As the campaign to raise funds for the Spirit Level documentary reaches its final week, support continues to flood in.
As the campaign to raise funds for the Spirit Level documentary reaches its final week (the deadline for donations is today), support continues to flood in.
The campaign that has shot past its $50,000 (30,000 GBP) target for Indiegogo donations, has also built an online community of over two thousand and has received messages of support from around the world. “Your initiative has had global impact”, “this is vital”, “a laudable goal” are just some of them.
And the campaign has received the backing of a number of prominent commentators whose endorsements make the case for the project loud and clear.
Will Hutton, Principle of Hertford College, Oxford; author of Hutton Review of fair pay in the public sector, former Chief Executive of the Work Foundation said:
“The Spirit Level is a remarkable study that spells out with stark clarity that more unequal societies are socially dysfunctional across the board. Income inequality, the authors show beyond any doubt, is not just bad for those at the bottom but for everyone.
“The Spirit Level film is a great opportunity to communicate these findings more widely. I urge anyone committed addressing the root causes of Britain’s social problems to give it their support.”
Kate Green MP, Former Chief Executive of the Child Poverty Action Group said:
“The Spirit Level transformed the political debate around inequality and its impact. No policy-maker dare ignore it, yet still too many pay only lip service to its powerful message. Now we need to harness public opinion to keep up the pressure on political leaders. The documentary can help do that and give voice to the millions of our citizens who want action to tackle inequality.”
Richard Murphy from Tax Research UK said:
“Richard Wilkinson and Kate Pickett did something enormously brave in writing the Spirit Level. They took the methods of economics and showed that what economists prescribe does not work. More is not always better, as economists say.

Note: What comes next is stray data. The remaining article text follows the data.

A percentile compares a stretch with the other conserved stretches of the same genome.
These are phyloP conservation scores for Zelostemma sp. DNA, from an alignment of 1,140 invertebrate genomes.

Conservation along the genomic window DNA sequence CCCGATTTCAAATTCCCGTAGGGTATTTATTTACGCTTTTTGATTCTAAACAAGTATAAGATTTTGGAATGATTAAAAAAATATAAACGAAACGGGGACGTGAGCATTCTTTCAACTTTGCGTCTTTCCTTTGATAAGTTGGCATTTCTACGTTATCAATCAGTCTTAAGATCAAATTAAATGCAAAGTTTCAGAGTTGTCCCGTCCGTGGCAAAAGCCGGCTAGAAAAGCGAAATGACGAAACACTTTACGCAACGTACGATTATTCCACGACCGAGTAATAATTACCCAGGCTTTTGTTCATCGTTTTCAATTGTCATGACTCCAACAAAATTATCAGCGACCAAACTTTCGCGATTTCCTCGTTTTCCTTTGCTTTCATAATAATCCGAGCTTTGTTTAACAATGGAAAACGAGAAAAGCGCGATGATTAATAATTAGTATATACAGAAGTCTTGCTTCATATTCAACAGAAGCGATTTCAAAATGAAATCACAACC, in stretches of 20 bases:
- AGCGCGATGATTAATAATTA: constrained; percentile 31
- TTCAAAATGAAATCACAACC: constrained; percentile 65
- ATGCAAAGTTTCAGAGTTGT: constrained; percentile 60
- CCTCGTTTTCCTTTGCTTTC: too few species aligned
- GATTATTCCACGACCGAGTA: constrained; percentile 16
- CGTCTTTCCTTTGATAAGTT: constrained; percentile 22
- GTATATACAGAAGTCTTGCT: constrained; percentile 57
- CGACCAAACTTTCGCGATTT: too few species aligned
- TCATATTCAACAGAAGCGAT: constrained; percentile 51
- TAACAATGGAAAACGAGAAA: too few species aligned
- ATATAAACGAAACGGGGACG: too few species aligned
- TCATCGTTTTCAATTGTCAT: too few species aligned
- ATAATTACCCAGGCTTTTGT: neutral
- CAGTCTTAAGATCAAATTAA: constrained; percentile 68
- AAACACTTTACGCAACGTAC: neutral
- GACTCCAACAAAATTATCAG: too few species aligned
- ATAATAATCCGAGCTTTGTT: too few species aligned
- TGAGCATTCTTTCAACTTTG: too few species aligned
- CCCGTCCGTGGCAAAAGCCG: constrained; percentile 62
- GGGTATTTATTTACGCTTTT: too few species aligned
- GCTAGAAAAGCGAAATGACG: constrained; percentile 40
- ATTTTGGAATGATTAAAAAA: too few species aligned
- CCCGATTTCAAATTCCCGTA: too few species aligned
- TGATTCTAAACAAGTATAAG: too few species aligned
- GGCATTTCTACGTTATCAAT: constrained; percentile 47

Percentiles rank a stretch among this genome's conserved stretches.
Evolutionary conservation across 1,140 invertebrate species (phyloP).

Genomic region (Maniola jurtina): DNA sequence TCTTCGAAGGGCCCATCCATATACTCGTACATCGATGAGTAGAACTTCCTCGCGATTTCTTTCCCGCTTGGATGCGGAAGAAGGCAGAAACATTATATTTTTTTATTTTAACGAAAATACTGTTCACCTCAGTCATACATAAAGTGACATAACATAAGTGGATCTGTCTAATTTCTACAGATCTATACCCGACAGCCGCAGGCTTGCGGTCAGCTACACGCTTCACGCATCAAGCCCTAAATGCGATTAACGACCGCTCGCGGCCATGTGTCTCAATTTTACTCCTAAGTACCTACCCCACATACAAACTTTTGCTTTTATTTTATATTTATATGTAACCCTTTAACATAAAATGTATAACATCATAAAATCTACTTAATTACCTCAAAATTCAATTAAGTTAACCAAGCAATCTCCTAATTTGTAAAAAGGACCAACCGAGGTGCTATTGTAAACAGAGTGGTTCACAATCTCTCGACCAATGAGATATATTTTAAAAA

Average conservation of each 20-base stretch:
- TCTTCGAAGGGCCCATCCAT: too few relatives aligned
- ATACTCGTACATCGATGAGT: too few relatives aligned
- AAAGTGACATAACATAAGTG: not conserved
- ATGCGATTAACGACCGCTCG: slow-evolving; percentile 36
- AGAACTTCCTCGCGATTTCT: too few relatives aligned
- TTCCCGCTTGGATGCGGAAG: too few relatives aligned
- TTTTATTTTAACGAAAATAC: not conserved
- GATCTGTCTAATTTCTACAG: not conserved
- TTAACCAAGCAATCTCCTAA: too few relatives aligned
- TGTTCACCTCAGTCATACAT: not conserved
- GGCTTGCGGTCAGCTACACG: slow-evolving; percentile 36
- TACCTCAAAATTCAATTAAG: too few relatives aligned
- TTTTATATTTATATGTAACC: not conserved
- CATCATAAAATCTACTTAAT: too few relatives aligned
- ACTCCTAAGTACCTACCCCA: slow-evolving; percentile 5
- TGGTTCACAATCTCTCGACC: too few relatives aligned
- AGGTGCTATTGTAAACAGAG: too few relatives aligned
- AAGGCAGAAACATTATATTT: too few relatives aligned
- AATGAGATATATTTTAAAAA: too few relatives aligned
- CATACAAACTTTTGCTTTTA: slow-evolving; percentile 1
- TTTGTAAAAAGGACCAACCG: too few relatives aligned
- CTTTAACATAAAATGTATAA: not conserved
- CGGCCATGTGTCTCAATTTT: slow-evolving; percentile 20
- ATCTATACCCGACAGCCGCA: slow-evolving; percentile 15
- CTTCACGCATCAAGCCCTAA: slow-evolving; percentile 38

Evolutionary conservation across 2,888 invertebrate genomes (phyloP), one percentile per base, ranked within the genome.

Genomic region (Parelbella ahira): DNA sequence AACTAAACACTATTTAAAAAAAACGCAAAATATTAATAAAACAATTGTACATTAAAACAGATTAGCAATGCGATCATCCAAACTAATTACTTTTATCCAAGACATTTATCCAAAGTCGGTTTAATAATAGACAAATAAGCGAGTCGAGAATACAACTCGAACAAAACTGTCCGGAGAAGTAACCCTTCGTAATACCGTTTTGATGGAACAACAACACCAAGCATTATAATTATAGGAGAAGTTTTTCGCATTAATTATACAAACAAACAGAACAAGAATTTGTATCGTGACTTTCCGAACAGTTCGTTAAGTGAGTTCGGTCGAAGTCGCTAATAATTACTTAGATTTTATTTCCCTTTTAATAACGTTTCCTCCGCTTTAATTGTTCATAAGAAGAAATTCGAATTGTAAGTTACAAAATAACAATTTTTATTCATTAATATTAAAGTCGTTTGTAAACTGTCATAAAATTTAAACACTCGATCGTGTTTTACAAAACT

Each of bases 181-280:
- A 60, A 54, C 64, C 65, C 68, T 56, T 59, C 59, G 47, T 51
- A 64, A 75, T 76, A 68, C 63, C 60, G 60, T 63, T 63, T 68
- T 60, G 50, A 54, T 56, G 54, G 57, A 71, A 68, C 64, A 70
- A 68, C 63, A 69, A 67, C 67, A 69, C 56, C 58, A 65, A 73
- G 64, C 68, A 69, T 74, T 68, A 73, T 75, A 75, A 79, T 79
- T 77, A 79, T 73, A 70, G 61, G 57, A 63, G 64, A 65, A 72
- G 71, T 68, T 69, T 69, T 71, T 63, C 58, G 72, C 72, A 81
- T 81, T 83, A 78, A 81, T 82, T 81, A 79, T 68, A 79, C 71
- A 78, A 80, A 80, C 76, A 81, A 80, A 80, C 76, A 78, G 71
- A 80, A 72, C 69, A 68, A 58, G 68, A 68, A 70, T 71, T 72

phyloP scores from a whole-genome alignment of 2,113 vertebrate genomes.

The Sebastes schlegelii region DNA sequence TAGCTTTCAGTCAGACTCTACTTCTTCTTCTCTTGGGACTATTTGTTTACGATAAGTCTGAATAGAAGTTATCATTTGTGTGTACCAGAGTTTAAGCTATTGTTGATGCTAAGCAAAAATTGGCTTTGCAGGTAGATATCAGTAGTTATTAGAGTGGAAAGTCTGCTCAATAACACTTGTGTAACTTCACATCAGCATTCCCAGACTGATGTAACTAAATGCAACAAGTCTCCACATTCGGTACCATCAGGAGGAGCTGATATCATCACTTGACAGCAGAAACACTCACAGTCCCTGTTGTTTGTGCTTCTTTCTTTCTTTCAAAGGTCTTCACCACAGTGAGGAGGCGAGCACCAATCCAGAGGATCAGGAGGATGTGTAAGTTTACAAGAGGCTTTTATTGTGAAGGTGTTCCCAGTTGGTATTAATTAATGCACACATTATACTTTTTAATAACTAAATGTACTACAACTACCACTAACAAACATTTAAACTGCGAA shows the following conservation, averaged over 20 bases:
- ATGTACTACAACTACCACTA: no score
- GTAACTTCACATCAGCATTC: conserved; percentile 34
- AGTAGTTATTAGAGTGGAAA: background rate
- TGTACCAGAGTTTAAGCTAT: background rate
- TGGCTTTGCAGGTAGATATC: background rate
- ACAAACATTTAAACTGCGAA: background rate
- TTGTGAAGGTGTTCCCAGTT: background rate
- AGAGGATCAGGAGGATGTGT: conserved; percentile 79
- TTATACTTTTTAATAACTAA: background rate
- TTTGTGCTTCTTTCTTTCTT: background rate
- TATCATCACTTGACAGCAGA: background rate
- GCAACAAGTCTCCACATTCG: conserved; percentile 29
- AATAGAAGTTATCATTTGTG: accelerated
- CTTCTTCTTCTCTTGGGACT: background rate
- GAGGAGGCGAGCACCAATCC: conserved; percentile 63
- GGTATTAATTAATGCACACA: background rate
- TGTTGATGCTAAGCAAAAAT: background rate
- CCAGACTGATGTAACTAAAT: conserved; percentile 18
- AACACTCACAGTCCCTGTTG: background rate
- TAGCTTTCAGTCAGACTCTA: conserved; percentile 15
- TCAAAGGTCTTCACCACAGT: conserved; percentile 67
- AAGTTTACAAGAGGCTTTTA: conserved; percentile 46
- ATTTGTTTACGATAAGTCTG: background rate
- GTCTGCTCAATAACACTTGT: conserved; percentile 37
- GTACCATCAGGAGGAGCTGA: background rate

“Richard and Kate showed once we have enough equality always produces better outcomes. What is more aiming for equality can help everyone have enough. That’s an enormously powerful message that needs to be heard more widely. Please support this appeal to help that happen.”
Nick Cohen, The Observer; author of You Can’t Read This Book said:
“The arguments for inequality have been made too loudly and for too long. The consequences are all around us. If now is not the time to hear from the other side, when is?”
This final comment from Nick Cohen really hits the nail on the head. There are plenty of voices (many of them handsomely funded by all-too opaque interests) willing to brand inequality necessary or even desirable.
And as Kate Green notes, many more are ready to pay lip service to the need to attenuate the gap between rich and poor, but fail to walk the walk.
The case for the alternative – a concerted campaign to put inequality on the agenda – has never been more urgent. Just consider the landscape. Economists Saez and Piketty recently showed that the income share of the richest 0.1% of Americans has quadrupled from 2% to 8% since 1960.
Media-savvy protest outfits such as Occupy have dragged the notion of the 1% out of the fringe and into the mainstream. In his book ‘Fault Lines’, the celebrated academic Raghuram Rajan has demonstrated the prominent place of inequality amongst the causes of the global financial crisis. The OECD now states that the income gap is growing faster in the UK than in any other rich country.
No work has better crystallized the eddies and currents of research and scholarship around inequality than The Spirit Level. As Hutton and Murphy mention, the book marshals an impressive arsenal of evidence to show that a whole range of social ills – health problems, violence, low trust, drug use, teenage pregnancy and many others – are more acute in unequal societies.
The authors – Richard Wilkinson and Kate Pickett – have assiduously rebutted various ill-founded attacks on their work (none of which, they note, have been peer-reviewed).
Yet as the social theorist David Beetham noted in his review of The Spirit Level back in April 2010, after the initial flurry of coverage, “its message has now almost totally disappeared from public view”. Politicians who once cited its findings in speeches and essays (the prime minister amongst them) are now conspicuously quiet on the topic.
That is why, in this final week of the campaign, the documentary team are asking everyone who supports this essential project to donate – or, if they have already done so, to ask their friends to join the growing community backing the film by donating and spreading the word further.
There is still a long way to go to reach the full budget for production and distribution of the film; the more raised, the faster the team can begin making something that could really spread the word. An Inconvenient Truth and Age of Stupid did it for climate change: it is high time to do so for inequality. If not now, then when?
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